BREAKING THE BODY|
HIGH TIMES' GUIDE TO DRUG TESTING
The drugs you did last night, the drugs you did last week and the drugs you did last New Year's Eve-they're all in there, embedded or encoded in your urine, sweat, hair, saliva and blood. Not so long ago, the body was inviolate, a temple the law could not enter, but bad science and contemptible courts have since combined to make drug testing a part of American life, giving rise to a multibillion-dollar-per-year industry that exists solely to break the body into measurable pieces and detail your private life for the benefit of your employer or your government. Despite the Fourth Amendment's clear guarantee of a right to privacy, courts have granted increasingly broad authority for random, suspicionless drug testing, and what was unthinkable in this country a generation ago is now taken for granted today. But the news is not all bad.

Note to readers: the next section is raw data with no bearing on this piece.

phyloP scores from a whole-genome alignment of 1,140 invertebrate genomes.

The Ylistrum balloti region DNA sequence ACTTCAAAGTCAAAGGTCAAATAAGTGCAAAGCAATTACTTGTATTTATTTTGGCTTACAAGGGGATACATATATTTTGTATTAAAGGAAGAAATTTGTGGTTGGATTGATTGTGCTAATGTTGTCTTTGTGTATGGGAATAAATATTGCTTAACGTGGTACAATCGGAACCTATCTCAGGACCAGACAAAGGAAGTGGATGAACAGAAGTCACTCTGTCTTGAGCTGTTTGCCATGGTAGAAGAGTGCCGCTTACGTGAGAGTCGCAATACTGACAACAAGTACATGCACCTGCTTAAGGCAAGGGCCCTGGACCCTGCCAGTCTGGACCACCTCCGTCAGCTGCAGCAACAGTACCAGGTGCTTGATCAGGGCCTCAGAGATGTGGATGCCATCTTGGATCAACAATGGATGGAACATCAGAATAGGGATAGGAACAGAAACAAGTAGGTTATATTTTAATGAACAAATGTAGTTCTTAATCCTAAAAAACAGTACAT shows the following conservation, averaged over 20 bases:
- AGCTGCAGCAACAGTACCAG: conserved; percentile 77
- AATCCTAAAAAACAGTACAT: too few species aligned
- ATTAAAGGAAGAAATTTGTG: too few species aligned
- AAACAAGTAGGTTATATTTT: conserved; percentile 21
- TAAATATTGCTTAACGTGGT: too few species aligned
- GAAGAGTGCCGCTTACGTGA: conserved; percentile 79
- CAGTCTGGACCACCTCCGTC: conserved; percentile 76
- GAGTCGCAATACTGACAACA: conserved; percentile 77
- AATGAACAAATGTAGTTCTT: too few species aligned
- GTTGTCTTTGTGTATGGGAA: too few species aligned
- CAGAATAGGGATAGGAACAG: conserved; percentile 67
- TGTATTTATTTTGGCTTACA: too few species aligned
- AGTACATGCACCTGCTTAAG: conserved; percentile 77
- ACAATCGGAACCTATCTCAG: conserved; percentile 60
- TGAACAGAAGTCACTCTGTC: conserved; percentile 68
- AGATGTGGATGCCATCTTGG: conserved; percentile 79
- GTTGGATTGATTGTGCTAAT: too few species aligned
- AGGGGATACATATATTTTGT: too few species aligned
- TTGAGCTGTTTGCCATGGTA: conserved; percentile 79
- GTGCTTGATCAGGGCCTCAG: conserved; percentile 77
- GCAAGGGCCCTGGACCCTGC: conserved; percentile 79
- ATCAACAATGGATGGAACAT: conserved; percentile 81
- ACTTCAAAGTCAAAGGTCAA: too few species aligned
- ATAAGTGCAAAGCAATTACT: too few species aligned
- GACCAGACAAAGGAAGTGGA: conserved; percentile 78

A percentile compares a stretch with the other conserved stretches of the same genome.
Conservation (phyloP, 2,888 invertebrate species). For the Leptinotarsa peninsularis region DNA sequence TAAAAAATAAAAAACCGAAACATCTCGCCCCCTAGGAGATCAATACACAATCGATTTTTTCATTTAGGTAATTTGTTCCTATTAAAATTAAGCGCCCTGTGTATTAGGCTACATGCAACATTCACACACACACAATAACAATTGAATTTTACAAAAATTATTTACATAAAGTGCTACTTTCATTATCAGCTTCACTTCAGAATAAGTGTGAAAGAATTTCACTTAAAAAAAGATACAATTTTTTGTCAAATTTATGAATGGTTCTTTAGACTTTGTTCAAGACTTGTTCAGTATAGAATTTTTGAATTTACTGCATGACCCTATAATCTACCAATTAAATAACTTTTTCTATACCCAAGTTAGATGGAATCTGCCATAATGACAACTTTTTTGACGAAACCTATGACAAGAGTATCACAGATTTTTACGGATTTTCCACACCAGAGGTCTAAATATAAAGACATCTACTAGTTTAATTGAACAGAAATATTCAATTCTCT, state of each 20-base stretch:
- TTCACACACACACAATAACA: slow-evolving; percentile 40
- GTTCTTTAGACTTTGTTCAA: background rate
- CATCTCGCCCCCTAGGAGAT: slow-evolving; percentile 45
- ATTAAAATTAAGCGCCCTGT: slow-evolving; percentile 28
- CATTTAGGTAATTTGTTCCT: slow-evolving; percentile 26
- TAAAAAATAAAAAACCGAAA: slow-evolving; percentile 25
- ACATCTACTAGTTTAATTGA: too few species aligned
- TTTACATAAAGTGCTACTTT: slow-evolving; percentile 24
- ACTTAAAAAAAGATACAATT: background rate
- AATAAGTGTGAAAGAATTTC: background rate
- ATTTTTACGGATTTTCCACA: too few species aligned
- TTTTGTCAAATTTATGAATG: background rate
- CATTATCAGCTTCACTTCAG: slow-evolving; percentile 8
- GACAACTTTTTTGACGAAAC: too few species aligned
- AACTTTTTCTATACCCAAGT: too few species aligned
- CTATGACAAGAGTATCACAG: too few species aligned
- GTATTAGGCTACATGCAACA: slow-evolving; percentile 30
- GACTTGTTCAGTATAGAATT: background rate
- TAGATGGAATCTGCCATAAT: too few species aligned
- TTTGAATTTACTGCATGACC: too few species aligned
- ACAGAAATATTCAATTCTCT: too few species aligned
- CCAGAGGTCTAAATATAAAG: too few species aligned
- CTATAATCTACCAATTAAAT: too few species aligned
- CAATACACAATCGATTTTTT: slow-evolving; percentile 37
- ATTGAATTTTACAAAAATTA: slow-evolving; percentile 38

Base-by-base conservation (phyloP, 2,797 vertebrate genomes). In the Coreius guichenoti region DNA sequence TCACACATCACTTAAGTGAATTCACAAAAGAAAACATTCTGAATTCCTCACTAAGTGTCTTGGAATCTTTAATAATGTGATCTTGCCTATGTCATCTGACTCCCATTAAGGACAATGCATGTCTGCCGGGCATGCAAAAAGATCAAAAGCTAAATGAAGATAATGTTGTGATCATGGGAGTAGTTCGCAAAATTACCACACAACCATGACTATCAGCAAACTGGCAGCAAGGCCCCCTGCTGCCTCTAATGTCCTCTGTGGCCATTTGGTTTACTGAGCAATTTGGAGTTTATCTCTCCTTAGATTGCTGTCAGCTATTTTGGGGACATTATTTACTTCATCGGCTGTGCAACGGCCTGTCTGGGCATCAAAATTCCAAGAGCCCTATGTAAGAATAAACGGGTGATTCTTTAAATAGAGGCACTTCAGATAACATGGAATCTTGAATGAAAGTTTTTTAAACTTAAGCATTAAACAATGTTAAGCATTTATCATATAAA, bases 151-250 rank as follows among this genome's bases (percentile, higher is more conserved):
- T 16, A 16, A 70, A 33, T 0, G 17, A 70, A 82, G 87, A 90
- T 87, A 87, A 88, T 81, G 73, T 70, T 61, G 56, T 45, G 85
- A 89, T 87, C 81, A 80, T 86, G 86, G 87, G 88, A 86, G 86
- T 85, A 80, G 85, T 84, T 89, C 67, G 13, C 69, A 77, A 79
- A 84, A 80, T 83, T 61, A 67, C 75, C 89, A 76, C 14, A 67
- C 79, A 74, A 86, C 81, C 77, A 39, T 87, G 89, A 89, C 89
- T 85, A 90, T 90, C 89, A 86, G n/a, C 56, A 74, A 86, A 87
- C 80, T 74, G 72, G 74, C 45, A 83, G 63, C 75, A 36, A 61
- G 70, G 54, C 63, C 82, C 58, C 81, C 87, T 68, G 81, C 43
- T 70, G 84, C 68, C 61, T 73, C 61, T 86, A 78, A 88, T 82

"The number of employers conducting drug testing is in a long-term decline," Lewis Maltby, president of the National Workrights Institute, reports. "And most employers who do test, only test for preemployment."
Maltby cites figures from American Management Association member surveys that show a steady drop in private-sector drug testing, from a peak of 81 percent in 1996 down to 62 percent in 2004. Why the drop?
"Employers are beginning to realize that drug testing is not producing any improvement in the bottom line," Maltby says. "Most employers who bought into drug testing did so because the government and the drug-test industry promised it would increase safety and productivity, and that promise was not kept."
Still, even as these economic realities finally sink in among the managers of corporate America, the federal government continues to tout drug testing as a magic-bullet solution, and cannabis smokers remain caught in their crosshairs. Remember, marijuana is by far the most widely used illicit drug and therefore the most widely detected substance in drug testing. Twenty-five million Americans smoked pot last year, and THC stays in the body for a relatively long time compared to other drugs-two factors that make marijuana the ideal target for the drug-test market. In fact, it's fair to say that there could never be a widespread drug-test industry if marijuana weren't outlawed.
So there's good news and bad news. As always, a stoner needs to stay alert and know the facts, because despite the popular joke, you really can study for a drug test.